Interior Design Consultation
What Happens During An Interior Design Consultation?
An interior design consultation may seem like an overwhelming proposition if you do not know what to expect. The interior design consultation is simply an in-person meeting which occurs at the project location with the designer, client and any other key decision makers on site. It typically lasts 1-2 hours, depending on complexity and size of project. This gives your interior designer the opportunity to see your space and understand what they are working with in more detail. This is also their opportunity to explain recommended services so you can fully understand the benefits of working with a designer and to decide if it's right for you.
During the meeting, the designer may also discuss the budget for your project and recommend any modifications needed to achieve your goals. A consult will include your designer listening to the issues you want to address and learning what you would like to achieve in the space. This is also an opportunity to determine if what you are asking for is feasible considering your budget and timeframe limits. A designer will share the aesthetic and functional problems they recommend improving, which can be above and beyond what the client had initially identified but is usually connected. The client(s) and designer will review a style book to get a better idea of the client's preferences and dislikes. Sometimes measurements will be taken, depending on the details of the project. Photos will always be taken so you should be prepared for this too. Usually daylight hours are the best time as natural light is a large consideration for any design project.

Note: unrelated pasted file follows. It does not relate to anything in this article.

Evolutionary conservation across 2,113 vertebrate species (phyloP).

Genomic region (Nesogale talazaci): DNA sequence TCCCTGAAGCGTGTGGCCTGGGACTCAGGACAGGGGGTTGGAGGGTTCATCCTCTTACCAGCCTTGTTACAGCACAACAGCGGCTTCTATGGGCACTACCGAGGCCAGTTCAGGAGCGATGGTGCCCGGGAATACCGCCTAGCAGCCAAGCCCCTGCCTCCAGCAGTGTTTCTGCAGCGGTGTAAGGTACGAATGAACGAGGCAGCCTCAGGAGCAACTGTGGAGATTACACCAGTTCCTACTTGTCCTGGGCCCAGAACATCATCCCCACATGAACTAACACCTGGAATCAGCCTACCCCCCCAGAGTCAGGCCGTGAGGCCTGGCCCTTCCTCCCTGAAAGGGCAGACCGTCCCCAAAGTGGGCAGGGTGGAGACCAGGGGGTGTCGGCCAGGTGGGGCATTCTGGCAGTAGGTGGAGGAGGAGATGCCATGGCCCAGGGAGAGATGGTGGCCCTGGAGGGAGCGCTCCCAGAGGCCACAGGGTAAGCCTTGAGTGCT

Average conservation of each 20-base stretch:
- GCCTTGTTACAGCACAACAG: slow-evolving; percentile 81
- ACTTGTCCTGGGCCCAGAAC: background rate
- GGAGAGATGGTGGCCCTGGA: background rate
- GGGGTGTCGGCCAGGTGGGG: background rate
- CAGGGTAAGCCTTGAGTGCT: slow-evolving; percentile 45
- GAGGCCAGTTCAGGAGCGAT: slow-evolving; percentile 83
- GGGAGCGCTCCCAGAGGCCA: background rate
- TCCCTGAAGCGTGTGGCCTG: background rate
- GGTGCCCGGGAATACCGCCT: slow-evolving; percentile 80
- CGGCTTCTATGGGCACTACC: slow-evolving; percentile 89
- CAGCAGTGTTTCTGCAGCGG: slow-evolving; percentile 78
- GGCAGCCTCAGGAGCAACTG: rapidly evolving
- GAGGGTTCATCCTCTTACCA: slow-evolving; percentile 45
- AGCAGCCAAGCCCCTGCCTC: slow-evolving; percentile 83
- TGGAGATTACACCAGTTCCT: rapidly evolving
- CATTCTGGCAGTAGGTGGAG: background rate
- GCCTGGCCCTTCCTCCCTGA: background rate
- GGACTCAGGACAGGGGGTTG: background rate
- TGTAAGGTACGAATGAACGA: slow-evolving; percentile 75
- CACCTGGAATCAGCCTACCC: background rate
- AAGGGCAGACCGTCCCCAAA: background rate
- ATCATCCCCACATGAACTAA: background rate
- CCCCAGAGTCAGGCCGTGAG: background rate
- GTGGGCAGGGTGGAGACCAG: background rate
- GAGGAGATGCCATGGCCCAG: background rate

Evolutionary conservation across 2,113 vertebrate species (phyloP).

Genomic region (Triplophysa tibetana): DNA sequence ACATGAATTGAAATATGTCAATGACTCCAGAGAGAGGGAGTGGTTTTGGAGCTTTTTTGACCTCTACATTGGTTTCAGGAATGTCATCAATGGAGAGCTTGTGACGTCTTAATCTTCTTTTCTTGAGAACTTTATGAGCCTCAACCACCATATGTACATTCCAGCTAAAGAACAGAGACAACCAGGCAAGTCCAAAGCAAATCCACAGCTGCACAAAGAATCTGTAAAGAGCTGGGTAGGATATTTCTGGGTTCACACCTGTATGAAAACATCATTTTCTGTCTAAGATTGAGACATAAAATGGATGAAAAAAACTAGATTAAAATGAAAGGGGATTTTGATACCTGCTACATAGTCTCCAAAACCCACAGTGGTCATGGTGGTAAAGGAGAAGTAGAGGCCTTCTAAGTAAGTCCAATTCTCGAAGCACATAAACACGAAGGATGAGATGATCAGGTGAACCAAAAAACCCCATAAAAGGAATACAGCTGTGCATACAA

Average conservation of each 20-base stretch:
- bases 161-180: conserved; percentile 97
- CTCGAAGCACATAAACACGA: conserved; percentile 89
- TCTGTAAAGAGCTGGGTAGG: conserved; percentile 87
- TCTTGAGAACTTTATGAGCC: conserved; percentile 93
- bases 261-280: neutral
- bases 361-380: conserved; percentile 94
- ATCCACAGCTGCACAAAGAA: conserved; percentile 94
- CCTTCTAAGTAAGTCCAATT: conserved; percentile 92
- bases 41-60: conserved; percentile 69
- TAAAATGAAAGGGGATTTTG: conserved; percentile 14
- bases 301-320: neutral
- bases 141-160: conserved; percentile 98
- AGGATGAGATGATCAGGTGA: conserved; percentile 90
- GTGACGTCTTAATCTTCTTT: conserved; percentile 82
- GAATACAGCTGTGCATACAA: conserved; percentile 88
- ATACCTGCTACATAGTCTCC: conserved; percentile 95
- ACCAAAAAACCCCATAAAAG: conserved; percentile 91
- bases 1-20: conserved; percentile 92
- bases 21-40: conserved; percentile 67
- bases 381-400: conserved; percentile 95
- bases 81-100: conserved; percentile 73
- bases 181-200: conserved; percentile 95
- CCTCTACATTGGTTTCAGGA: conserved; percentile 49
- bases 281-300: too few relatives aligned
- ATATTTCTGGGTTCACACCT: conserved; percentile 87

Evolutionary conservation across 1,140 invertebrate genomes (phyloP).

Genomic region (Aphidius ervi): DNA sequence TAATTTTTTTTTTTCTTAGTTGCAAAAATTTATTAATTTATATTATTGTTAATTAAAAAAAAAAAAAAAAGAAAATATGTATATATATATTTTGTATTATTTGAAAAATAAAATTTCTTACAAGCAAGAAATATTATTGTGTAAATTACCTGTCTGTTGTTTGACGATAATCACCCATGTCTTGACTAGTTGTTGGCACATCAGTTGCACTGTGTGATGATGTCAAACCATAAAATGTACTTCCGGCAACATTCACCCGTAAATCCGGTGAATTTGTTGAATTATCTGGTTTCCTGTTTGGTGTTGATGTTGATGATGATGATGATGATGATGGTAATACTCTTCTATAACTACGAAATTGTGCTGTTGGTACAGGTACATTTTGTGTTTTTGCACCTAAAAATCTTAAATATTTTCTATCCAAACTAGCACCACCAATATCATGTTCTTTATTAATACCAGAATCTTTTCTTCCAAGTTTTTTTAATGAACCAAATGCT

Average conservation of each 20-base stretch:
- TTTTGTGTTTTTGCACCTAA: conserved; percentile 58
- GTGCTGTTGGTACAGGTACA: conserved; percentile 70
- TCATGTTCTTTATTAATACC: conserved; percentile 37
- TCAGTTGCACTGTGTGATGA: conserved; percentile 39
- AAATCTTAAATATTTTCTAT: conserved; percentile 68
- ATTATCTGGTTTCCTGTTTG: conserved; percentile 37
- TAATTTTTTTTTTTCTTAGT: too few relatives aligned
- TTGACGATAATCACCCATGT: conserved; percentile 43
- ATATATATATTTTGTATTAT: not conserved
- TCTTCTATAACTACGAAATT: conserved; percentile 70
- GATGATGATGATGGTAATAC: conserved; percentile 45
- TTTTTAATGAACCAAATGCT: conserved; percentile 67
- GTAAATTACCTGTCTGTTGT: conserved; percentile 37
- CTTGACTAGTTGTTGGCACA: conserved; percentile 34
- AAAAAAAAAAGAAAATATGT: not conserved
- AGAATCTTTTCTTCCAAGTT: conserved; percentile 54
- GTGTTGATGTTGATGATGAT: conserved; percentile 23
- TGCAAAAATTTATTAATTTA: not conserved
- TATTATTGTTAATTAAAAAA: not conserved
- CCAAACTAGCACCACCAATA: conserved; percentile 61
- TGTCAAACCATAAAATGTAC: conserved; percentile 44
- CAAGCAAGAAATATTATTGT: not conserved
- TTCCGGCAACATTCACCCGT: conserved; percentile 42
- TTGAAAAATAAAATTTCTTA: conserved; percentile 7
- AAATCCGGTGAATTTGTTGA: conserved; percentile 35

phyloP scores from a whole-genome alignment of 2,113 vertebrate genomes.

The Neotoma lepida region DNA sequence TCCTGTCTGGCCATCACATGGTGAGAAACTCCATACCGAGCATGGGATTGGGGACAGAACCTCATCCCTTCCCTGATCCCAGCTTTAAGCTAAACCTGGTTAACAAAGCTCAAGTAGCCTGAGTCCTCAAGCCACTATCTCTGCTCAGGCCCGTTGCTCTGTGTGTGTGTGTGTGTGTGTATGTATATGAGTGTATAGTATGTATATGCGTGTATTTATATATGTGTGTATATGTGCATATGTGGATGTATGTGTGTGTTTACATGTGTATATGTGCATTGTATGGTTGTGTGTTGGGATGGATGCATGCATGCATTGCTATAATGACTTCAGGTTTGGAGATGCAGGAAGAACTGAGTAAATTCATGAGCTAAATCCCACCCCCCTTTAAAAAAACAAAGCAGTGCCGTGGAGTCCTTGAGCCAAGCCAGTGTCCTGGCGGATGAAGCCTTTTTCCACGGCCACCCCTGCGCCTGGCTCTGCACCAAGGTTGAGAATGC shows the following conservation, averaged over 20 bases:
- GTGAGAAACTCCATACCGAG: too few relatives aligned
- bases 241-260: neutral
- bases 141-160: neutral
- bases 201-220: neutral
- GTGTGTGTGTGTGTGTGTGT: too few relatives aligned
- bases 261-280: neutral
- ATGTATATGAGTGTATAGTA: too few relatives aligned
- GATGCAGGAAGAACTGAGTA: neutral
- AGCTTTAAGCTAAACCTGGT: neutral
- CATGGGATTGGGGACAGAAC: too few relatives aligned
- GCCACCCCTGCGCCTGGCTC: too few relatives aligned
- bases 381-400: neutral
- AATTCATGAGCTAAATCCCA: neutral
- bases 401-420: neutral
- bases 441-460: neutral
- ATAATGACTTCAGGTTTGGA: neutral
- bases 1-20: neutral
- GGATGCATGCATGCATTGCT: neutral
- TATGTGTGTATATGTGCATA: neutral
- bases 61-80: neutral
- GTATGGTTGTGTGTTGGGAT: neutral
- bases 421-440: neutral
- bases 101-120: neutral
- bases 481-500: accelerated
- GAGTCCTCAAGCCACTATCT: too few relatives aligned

It is only after the in-person design consultation as well as the signing of a Design Agreement Contract that specific design recommendations, plans, drawings and resources are shared with the client. The contract is typically emailed to the client the day after the consultation. If both parties agree to move forward together on the project, the designer will deduct the consultation fee from the overall design fee, thus waiving the initial charges. At this stage, budget, timeframe and style has been discussed in detail and the designer has enough information to move forward into stage one of the design process.